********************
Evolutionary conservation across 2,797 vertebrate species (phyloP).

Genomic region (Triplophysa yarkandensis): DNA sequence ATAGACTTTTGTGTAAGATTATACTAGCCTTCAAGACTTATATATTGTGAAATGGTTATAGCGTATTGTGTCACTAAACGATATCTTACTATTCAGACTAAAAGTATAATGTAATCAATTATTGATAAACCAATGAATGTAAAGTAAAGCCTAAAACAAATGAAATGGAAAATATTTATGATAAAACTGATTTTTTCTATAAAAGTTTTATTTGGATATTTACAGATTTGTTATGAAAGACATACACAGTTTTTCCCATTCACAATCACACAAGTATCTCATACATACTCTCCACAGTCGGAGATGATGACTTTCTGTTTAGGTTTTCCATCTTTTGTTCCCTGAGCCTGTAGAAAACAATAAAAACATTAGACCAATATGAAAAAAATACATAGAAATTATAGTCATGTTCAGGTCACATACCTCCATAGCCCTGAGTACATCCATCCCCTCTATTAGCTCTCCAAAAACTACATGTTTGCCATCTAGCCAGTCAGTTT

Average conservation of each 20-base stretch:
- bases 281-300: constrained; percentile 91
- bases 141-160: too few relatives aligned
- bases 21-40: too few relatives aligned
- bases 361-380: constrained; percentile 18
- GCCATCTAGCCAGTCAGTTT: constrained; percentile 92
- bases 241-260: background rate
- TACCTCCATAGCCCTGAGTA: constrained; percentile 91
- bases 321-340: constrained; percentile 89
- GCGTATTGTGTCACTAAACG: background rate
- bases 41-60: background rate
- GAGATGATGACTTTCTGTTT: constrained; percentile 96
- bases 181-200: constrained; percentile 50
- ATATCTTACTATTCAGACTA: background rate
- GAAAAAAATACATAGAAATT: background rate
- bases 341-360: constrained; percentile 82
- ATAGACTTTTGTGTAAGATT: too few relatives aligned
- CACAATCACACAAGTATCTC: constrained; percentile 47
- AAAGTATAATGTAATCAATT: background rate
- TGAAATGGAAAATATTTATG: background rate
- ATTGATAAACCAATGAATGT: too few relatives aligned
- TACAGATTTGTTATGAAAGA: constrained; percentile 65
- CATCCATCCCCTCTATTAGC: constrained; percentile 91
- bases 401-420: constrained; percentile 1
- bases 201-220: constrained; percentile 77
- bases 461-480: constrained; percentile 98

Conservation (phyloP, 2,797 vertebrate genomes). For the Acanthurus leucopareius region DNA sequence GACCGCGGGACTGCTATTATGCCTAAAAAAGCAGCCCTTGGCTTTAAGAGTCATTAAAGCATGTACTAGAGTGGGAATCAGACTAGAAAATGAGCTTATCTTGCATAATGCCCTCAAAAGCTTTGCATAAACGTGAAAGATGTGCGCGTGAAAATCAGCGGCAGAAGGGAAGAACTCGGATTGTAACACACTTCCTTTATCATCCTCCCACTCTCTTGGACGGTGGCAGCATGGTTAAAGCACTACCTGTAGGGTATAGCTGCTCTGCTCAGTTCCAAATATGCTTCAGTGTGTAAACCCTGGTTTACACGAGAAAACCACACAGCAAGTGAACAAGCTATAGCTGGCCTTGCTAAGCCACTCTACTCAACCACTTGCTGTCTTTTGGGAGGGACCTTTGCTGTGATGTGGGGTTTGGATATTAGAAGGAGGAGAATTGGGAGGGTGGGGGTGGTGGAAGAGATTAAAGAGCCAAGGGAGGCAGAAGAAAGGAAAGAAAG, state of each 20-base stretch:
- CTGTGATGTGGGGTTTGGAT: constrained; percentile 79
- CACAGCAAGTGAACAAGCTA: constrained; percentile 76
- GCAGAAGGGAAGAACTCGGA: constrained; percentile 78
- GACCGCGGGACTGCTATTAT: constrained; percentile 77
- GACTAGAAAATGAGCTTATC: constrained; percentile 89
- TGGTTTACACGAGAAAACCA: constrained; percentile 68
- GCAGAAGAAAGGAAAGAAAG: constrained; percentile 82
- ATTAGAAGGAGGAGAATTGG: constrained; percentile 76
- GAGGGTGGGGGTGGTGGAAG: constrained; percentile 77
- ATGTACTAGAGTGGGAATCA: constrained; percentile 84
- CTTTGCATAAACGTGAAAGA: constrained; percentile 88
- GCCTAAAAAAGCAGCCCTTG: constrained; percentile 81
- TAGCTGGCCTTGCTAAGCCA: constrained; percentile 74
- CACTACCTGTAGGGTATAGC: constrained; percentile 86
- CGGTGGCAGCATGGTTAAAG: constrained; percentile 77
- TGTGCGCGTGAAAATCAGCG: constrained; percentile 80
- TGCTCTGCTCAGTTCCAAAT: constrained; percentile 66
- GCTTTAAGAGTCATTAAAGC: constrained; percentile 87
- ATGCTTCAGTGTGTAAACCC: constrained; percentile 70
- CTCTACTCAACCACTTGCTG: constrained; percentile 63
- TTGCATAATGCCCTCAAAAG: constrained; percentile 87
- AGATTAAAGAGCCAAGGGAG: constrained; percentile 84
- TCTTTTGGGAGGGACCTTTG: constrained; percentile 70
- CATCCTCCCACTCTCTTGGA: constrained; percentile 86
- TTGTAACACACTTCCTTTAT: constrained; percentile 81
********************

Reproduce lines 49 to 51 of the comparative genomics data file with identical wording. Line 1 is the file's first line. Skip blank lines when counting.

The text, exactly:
- CTCTACTCAACCACTTGCTG: constrained; percentile 63
- TTGCATAATGCCCTCAAAAG: constrained; percentile 87
- AGATTAAAGAGCCAAGGGAG: constrained; percentile 84